Public Archaeology in Canada

Article excerpt

Key-words: Canada, education, public programmes, Canadian Archaeological Association

The term `public archaeology' can mean many things. It can be as simple as a photocopied brochure left outside a fenced-off archaeological excavation or as complex as an elaborate series of educational programmes. For the purposes of this paper, the term `public archaeology' is used to describe those projects and programmes designed to enhance popular knowledge of and appreciation for archaeology.

Public archaeology is not a new concept in Canada. What is relatively new are the ideas that

* communication between archaeologists and the public should be an integral part of archaeological investigations, and

* the public's involvement in archaeology should go beyond watching from the fence or listening to lectures at the local museum, university or library.

The development of this new emphasis is noted below.

National political background

Canada is a nation of about 34 million people. Most live in urban centres such as Montreal, Toronto and Vancouver, with the rest spread out, primarily along our southern border with the United States. Canada consists of ten provinces and three northern territories.

Funding for archaeology occurs at national, provincial/territorial and local levels, historically, but has been extremely limited. This constraint has been due, in part, to the fact that each provincial/territorial, federal and local group has sought funding for archaeological work from the same base of tax payers. Funding allocation was seen as an exercise in making hard choices to place limited financial resources where they could do the most good. Often this meant mitigative excavation and site preservation, at the exclusion of public programming (Burke pers. comm. 1999).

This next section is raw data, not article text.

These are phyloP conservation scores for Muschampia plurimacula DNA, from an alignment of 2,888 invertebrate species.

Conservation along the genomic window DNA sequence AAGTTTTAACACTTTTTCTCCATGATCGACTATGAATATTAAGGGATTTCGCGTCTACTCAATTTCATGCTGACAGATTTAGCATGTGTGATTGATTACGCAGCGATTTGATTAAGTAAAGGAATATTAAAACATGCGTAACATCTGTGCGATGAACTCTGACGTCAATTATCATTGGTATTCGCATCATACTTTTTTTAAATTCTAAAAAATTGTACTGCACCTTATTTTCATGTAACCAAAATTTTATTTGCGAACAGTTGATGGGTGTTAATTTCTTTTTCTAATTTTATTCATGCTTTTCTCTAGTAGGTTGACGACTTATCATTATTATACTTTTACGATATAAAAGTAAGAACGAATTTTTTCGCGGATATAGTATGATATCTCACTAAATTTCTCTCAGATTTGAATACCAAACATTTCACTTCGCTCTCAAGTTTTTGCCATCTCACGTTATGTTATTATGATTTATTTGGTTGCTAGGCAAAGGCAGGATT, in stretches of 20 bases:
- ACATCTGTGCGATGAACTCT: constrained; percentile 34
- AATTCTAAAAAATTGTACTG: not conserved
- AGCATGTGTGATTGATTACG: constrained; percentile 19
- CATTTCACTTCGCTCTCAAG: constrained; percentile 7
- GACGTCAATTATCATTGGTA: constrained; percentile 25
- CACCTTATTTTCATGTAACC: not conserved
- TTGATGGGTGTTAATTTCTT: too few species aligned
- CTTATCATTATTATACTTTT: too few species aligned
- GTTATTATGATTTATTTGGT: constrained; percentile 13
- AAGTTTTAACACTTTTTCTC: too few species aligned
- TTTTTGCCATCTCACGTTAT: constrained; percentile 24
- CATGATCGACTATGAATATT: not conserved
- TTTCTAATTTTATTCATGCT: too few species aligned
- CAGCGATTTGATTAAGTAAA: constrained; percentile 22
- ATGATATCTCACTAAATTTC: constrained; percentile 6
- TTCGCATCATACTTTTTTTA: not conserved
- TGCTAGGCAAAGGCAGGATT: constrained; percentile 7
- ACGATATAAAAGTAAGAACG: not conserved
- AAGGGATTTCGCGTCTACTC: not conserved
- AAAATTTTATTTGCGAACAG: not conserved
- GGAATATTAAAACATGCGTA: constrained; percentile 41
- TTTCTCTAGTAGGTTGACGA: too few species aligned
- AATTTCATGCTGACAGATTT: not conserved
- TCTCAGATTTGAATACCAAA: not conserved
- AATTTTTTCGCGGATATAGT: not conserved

Until quite recently, much Canadian data collection has taken place in extremely isolated circumstances, with analysis results published only in professional journals and newsletters. Site locations were frequently classified government information. In fact, recent studies revealed that many members of the Canadian public continue to be entirely unaware that archaeology takes place in Canada at all (Pokotylo & Mason 1991; Pokotylo & Guppy 1991).

Federally, the Department of Canadian Heritage has been newly restructured, and the mandate redefined. The Parks Canada Agency is responsible for archaeology conducted at National Parks and Historic Sites. Its Guiding Principles and Operational Policies apply to the work of the Archaeological Services Branch and the five regional archaeology offices across Canada. Section 4 of those Guiding Principles deals with Education and Presentation. It states (Canada 1994: 17):

The provision of accurate, comprehensive and timely information is important in fostering awareness, appreciation, appropriate use and understanding and in encouraging public involvement and stewardship. This is achieved through such means as interpretation, communication, outreach, environmental education, citizenship and public participation programmes as well as through advisory committees.

This principle, however, must be weighed against the stated Cultural Resource Management Policy in the same document (1994: 100) to

ensure first and foremost the basic protection of [Canada's] cultural resources

and that

conservation activities will therefore involve the least possible intervention to achieve objectives;

all considering

available financial and human resources.

National heritage legislation beyond the policies of the Heritage Ministry and Parks Canada Agency is unlikely: the last effort to create such legislation was defeated in the House of Commons in 1994. The defeat came largely because such an act was seen to cross jurisdictions of other federal acts such as the Federal Import and Export Act and the Indian Act, and to impinge upon matters under provincial/territorial control. …